The announcement fell for the rights groups as a new chopper. In a statement relayed on Tuesday (April 23rd) by the official SPA agency, the Saudi Ministry of the Interior has indicated that 37 nationals of the kingdom – notably convicted of having "Adopted extremist terrorist thinking" or to have "Formed terrorist cells" – had been executed a few hours earlier in the country.
These last massive killings were held in six regions; the capital, Riyadh, the holy cities of Mecca and Medina, but also the Sunni region of Al-Qassim (center), those of Assir (south) and the Eastern Province, where the Shia minority (1 ), according to the same document. According to a statement based on official statements, they bring to 104 the number of death sentences handed down in the country since the beginning of the year.
"Overall, the order of magnitude of the annual number of executions in the country has always fluctuated between 145 and 150 in recent years. But being already at 104 in April bodes of a particularly dark year for 2019 … ", condemns Anne Denis, head of the Committee on the Abolition of the Death Penalty at Amnesty International. According to the NGO, Riyadh is in the lead group, behind China and Iran, the countries with the most recourse to the death sentence in the world.
In Saudi Arabia, a façade opening on human rights
There are still several gray areas on the profile of the last tortured. "Thirty-three of them are certainly Shiites"Wednesday, April 24 at Agence France-Presse Adam Coogle, a researcher at the NGO Human Rights Watch.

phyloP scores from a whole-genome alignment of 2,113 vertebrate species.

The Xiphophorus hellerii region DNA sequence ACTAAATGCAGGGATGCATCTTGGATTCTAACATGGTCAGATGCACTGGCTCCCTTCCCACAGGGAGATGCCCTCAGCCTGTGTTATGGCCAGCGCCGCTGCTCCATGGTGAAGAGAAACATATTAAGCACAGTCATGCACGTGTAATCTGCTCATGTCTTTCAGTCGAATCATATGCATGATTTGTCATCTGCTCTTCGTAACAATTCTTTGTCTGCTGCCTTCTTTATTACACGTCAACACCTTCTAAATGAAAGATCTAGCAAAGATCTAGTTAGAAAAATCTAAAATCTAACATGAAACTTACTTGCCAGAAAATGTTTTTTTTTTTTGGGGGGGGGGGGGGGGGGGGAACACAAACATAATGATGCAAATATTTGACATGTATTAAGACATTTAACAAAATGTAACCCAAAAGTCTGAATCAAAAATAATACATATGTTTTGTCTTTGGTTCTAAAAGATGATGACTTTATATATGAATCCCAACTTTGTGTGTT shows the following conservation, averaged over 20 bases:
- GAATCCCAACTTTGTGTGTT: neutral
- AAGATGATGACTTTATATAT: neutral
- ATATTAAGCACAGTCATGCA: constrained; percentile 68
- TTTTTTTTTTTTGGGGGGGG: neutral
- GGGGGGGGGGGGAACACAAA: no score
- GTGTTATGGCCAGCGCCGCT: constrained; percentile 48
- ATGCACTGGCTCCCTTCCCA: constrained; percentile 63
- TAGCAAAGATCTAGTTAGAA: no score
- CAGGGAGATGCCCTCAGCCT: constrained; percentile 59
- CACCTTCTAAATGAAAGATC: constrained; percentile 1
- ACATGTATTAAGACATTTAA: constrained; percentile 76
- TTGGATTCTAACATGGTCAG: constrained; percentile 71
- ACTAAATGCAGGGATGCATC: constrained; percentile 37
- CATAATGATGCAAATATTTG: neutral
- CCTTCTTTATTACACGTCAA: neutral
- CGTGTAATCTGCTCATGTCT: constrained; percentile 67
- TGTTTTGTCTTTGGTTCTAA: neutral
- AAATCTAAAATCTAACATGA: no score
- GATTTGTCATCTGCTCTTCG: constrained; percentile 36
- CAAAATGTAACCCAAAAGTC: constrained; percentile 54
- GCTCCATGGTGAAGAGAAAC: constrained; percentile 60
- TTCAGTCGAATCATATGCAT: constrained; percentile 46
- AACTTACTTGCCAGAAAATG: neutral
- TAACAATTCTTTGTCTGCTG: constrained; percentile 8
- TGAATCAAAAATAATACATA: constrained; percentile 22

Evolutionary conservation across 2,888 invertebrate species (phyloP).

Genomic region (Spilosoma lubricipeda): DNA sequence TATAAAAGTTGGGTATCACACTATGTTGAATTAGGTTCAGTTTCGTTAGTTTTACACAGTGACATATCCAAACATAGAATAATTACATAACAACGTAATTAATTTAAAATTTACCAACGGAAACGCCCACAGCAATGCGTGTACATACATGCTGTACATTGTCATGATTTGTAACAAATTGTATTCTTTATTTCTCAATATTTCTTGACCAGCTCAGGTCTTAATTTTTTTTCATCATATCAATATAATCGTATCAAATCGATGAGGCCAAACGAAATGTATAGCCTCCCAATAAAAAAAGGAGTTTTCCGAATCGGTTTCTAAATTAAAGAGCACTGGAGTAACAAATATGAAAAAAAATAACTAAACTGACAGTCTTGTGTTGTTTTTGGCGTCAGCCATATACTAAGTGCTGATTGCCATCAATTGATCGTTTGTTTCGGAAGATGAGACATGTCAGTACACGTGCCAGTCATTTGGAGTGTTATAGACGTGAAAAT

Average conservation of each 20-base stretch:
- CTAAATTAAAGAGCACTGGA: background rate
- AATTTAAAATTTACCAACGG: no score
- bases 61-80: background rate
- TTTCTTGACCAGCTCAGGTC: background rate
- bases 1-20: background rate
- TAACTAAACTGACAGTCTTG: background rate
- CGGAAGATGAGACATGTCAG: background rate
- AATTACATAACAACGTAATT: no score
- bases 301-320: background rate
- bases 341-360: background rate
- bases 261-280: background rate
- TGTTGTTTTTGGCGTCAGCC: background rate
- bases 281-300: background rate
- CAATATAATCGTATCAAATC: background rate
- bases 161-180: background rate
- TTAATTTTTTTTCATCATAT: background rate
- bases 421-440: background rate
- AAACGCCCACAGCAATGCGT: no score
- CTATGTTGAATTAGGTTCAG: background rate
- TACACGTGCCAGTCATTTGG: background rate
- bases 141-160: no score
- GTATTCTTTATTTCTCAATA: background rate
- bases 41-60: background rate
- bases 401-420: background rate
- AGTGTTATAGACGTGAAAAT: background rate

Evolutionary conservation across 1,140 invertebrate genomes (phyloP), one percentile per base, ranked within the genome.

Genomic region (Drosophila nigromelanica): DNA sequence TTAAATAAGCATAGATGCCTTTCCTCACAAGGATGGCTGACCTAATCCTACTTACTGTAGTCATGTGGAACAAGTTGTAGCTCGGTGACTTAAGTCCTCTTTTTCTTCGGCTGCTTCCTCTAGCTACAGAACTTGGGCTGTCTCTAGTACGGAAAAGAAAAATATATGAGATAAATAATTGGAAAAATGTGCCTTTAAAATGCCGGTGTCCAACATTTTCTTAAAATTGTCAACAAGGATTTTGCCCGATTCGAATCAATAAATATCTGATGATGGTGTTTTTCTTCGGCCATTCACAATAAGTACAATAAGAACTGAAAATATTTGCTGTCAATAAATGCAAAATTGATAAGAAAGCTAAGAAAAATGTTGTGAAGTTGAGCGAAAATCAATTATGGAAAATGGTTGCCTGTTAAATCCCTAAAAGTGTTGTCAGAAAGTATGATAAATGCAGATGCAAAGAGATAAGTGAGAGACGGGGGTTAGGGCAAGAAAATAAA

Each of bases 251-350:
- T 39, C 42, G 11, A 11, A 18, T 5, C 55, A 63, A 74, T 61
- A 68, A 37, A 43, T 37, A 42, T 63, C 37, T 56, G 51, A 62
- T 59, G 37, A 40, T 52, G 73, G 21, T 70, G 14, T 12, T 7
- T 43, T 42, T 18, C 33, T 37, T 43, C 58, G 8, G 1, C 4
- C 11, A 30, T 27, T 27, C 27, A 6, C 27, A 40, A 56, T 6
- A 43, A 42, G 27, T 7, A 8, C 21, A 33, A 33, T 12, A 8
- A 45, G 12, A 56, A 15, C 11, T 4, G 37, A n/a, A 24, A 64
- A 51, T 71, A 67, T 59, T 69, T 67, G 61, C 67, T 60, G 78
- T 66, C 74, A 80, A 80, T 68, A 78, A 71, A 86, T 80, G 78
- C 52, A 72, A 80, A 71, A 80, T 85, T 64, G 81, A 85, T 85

Some, in fact, had been arrested for "Confessional sedition", a charge regularly invoked to bring down Shiite militants. In a statement issued on Tuesday (April 23rd), Amnesty International also confirmed, according to its sources, that the majority of "Shia men", having been " sentenced after fictitious trials violating international standards of fair trial, based on confessions extracted under torture ".
Among them, there are eleven individuals convicted of espionage on behalf of Iran. At least fourteen others, one of whom was only 16 at the time of the crime, were convicted of "Violent crimes" linked to their participation, between 2011 and 2012, in anti-government demonstrations. Finally, the location of sentences in other Sunni areas suggests that suspected jihadists attached to this Islamist movement were also included in the firing squad.
In the Wahhabi petomonarchy, killings usually take place by beheading, but the Saudi ministry said that one of the victims of the latest round of executions was also crucified. "This is a treatment reserved for the most serious crimes, when the authorities want to set an example by showing in public place that they remain the strongest", laments Anne Denis again. "Torture, executions of juvenile offenders, unfair trials … The situation shocked us deeply, because Riyad violently violates international legislation".
While human rights abuses in Saudi Arabia were put under the spotlight around the world in the aftermath of last October's savage assassination of Saudi journalist Jamal Khashoggi, the previous massive condemnations to the death penalty in the country. countries dated back to January 2016.
Saudi Arabia: MBS, the autocratic prince made many enemies
At the time, 47 people, also arrested for "Terrorism" had been put to death the same day. The famous Shiite religious leader Nimr Baqer al-Nimr was then among the convicts.
A virulent critic of the Sunni Al-Saud dynasty, the then 56-year-old was the figurehead of a protest movement that erupted in 2011 in eastern Arabia, where the Shia minority complained of being marginalized. The episode caused a violent diplomatic break between Riyadh and Tehran. And, according to Anne Denis, "The latest wave of killings, targeting particularly Shiites, could again provoke an escalation between the two rival countries."